Any investigation must be geared toward determining: (1) whether a Cybersecurity Event occurred; (2) the nature and scope of the event; (3) the NPI implicated or compromised; and (4) necessary measures to restore the security of the Licensee’s Information Systems.

Third and finally, the Model Law recognizes the unique business to business relationships that exist within the insurance industry by including different notification requirements for reinsurers to insurers and insurers to producers of record.

Quick Takeaways

Regulators and lawmakers are identifying standards in cybersecurity that companies should be implementing to protect business operations and consumer information. The NAIC’s Model Law joins a growing group of laws and regulations instituted by New York, Connecticut, Massachusetts, Colorado, and Vermont that specifically require companies to institute cybersecurity programs, policies, and procedures. The Model Law has many similarities with the NYDFS cyber regulations, but there are some differences. Both regimes recognize that protecting critical business operations is just as important as protecting consumers information.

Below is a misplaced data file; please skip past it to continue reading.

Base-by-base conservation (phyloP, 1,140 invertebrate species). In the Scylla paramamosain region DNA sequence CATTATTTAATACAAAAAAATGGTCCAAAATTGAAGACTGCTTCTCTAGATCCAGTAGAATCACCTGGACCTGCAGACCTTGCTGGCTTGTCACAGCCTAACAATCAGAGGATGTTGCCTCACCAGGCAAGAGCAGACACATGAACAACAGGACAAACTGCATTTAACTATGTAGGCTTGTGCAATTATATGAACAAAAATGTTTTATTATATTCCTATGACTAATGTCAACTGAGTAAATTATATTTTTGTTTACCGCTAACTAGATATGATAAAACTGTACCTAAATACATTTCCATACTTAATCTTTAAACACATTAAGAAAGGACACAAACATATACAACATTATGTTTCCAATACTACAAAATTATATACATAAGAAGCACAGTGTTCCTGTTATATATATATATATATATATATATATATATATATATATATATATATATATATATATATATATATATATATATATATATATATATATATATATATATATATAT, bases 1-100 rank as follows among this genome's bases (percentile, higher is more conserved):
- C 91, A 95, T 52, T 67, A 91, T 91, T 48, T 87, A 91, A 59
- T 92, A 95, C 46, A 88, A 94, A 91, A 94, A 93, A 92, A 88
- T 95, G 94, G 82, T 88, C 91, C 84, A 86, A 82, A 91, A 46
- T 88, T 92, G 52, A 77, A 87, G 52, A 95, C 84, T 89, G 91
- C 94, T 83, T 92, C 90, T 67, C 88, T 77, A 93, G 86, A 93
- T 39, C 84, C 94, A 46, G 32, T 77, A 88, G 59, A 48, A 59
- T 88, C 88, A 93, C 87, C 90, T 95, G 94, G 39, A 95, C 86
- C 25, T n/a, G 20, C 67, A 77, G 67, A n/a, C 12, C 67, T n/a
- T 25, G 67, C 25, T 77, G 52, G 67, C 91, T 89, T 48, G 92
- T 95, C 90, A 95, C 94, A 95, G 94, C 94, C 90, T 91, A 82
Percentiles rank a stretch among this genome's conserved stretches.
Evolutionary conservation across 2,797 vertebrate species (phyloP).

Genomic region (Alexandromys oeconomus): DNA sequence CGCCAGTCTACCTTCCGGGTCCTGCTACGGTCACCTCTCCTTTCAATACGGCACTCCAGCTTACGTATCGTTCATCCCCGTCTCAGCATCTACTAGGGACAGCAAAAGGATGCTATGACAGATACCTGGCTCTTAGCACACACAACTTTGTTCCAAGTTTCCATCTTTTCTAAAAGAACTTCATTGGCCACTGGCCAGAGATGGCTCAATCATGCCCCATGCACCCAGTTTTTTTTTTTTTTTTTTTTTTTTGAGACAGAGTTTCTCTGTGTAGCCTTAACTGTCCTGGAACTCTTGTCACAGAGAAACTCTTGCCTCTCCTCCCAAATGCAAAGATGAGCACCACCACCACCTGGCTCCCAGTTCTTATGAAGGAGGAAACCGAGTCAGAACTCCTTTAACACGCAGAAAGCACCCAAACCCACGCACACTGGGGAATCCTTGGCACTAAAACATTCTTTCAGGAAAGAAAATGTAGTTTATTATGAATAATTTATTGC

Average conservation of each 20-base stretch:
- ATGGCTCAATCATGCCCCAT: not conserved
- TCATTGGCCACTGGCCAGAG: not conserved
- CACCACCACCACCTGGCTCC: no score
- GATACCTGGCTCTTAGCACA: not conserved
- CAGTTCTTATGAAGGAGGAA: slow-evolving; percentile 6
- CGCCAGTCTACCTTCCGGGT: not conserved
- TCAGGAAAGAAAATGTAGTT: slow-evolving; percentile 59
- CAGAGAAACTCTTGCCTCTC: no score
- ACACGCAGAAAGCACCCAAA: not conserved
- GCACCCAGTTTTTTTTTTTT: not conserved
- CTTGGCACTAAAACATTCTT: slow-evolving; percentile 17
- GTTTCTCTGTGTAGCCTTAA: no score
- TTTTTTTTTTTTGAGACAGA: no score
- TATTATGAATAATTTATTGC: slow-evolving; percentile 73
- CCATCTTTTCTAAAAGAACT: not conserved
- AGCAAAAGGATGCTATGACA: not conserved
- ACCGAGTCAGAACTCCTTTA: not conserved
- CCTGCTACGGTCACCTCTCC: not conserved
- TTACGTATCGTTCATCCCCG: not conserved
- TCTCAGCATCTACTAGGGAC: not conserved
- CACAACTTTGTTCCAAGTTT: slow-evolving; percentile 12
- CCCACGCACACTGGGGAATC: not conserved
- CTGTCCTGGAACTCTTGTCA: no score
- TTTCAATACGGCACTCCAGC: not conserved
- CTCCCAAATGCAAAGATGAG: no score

These laws and regulations will serve as a roadmap for plaintiffs and shareholders pursuing civil litigation against Licensees. The FTC also can be expected to look to these laws when determining whether a company engaged in “deceptive” or “unfair” practices. Companies that fail to implement these standards can expect enforcement, and perhaps significant fines. For some companies, a regulatory enforcement action piled on to the effects of a data breach or ransomware-type event can mean the difference between recovery and bankruptcy. Now is the time to act. Brokers and insurers should start preparing for cybersecurity compliance by conducting necessary risk assessments and building a solid information security program.